How to get rid of constipation fast and naturally

(Last Updated On: August 3, 2018)

Constipation can be caused by a wide range of factors, from a diet lacking in fiber, to certain medications, and even problems with the nerves and muscles in the digestive tract.

But whatever its cause, one thing is certain, it’s an uncomfortable state to be in and you want it remedied as quickly as possible.

In this article we’ll take a look at the possible reasons for your constipation and we’ll find out what remedies you can take to get things moving again.

What Is Constipation?

Being constipated means that passing a stool is difficult, or that it is happening less often than normal. Because constipation can be triggered by so many things, most people will experience the problem at one time or another.

Constipation isn’t usually serious, and can generally be rectified without you needing to see your doctor – although if self-help remedies don’t work then you should seek medical help.

What is the definition of normal when it comes to the length of time between bowel movements?

It depends on what is normal for you, and varies widely from person to person. Some people open their bowels three times a day after main meals, others will only pass a stool a couple of times a week.

As long as the stool is soft and you don’t have to strain to pass it then you aren’t constipated.

Going longer than 3 days without a bowel movement is usually too long and results in feces becoming hard and difficult to pass.

When feces remain in the colon for too long, the colon pulls too much water from them which results in a much harder, drier stool that can become difficult and painful to pass or which even gets completely stuck.

What Causes Constipation?

While identifying constipation is easy, pinpointing its cause can be quite difficult because so many elements can contribute to constipation, either as a single factor, or as one of multiple causes.

If you frequently find that you have had to strain when you have a poo, and now no matter how hard you push nothing comes out, then your diet could be at fault, you may not drink enough fluid during the day, and you may need to move around more. Basically your lifestyle is probably the culprit.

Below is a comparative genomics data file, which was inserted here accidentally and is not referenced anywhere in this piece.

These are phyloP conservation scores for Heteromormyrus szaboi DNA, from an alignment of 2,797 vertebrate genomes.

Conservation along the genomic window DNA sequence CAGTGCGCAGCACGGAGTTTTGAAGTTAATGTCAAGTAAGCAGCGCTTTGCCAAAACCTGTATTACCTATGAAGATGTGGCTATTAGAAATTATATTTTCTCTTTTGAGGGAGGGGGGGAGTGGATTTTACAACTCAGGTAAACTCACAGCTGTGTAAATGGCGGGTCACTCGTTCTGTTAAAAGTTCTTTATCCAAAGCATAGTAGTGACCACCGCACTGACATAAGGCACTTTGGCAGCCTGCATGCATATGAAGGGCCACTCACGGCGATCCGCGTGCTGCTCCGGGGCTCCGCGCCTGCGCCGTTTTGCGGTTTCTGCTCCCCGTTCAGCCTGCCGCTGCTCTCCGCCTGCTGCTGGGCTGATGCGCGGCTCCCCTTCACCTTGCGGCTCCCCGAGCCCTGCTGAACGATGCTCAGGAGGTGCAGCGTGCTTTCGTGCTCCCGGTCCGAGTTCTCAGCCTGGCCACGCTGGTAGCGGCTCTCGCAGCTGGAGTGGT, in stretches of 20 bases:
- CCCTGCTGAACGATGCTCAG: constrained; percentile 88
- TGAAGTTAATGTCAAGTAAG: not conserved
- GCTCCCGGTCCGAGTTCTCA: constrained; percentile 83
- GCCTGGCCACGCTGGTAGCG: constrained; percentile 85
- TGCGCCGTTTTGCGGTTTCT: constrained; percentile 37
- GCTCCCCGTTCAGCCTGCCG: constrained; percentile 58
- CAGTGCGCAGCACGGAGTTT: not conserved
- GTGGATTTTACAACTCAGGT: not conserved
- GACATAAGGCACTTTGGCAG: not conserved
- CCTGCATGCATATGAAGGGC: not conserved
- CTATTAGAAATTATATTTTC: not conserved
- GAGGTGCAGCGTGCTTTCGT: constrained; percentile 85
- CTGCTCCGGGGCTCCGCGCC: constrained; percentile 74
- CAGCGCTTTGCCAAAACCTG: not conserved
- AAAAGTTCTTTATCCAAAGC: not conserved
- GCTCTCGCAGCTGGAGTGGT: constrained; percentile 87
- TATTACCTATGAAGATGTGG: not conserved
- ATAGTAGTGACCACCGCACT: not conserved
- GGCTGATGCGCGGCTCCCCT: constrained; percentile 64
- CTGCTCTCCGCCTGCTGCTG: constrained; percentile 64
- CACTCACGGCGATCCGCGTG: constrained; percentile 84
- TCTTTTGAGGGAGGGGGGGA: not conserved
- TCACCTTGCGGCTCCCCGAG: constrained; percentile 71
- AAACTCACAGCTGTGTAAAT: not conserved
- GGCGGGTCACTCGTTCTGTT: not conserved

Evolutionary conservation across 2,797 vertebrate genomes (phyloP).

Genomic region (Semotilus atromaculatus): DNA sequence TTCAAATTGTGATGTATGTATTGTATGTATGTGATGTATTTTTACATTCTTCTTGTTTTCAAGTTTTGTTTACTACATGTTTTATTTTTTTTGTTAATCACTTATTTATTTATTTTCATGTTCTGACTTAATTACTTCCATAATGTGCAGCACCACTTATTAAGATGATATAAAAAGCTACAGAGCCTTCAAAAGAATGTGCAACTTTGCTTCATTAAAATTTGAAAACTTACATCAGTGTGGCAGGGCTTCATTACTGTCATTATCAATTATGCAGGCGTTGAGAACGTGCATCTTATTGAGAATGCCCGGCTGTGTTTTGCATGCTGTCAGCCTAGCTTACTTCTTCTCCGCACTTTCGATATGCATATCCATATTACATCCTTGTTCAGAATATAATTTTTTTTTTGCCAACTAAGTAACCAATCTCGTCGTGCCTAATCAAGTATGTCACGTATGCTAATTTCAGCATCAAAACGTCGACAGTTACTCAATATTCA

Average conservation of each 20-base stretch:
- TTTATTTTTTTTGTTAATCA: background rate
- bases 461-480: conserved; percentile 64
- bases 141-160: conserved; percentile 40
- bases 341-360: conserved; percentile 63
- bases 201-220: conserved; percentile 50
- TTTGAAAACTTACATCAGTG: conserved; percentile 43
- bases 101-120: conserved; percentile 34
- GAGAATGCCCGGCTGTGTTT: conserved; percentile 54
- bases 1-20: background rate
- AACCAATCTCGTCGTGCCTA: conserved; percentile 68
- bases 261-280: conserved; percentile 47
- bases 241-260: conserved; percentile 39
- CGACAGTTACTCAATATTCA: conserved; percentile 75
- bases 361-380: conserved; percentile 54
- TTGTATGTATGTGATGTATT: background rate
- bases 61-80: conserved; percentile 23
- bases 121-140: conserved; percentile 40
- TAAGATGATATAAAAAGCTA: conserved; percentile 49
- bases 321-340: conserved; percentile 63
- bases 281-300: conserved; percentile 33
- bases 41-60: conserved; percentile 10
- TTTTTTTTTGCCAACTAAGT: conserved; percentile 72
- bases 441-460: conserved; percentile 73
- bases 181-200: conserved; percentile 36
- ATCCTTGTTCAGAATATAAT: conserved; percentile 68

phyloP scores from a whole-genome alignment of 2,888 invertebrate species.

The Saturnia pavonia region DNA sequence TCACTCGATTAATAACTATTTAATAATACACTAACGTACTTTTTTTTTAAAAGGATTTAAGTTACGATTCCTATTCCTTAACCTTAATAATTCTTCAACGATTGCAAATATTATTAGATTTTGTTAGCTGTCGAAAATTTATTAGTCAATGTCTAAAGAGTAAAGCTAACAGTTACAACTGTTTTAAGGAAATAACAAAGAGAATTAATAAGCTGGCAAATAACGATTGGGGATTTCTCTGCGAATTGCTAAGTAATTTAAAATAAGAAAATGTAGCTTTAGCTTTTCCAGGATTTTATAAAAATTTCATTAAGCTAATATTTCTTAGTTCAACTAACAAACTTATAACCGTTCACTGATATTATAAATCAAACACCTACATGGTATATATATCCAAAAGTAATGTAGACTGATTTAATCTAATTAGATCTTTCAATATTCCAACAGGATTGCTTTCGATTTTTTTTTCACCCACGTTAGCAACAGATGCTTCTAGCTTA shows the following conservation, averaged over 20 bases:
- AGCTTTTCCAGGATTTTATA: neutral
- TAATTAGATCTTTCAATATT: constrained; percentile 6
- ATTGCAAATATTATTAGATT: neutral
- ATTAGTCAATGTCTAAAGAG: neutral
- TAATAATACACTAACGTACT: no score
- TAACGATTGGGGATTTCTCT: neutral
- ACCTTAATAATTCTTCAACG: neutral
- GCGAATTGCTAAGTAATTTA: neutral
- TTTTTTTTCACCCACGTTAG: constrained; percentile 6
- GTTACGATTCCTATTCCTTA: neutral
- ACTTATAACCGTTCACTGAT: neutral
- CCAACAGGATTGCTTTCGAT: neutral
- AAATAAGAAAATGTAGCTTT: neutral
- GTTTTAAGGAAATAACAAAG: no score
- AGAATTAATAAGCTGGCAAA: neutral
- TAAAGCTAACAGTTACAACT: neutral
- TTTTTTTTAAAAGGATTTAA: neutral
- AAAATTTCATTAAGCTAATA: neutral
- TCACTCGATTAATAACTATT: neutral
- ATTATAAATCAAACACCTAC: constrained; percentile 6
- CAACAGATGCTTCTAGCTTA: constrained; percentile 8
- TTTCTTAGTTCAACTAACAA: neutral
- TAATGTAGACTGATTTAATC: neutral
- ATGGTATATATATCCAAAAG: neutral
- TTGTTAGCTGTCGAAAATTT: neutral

If you tend to have easy and regular bowel movements and are suddenly unable to pass a motion, it could be down to a new medication that you are taking, stress could be a factor, or it could be down to a simple change in your routine. For example many people find that travelling leaves them bunged up for a few days and they need laxatives to resolve the problem.

In some cases an underlying medical condition can be the cause of your constipation. The muscles and nerves responsible for moving food through the digestive system may not be working properly, you could have an underactive thyroid, or you could have an obstruction like a tumor in your bowel.

Lack of Fiber In Your Diet

Lack of Fiber In Your Diet

Fiber bulks up the stool and absorbs water keeping your stool soft. People who eat diets rich in fiber are much less likely to suffer from constipation.

It is important to eat plenty of foods rich in fiber such as fruits and vegetables, and legumes. Fiber promotes bowel movements and prevents constipation.

When you already have constipation, additional fiber may not be the best solution, however. When things have become backed up, adding more bulk to the queue often makes things worse.

Physical Inactivity

Constipation can be the result of being too sedentary. This is especially true for older adults. Seniors tend to be less active than younger people and this does have an effect on bowel movements.

It’s the case for younger people too if they don’t get much exercise, and constipation is a common problem for anyone who becomes bedridden for a time.

Experts don’t understand the full reason for this but some suggest that physical activity keeps our metabolism high, making the digestive processes in our body happen more rapidly.

Bottom line – physically active people are much less likely to become constipated than those with a sedentary lifestyle.

Some Medications that cause constipation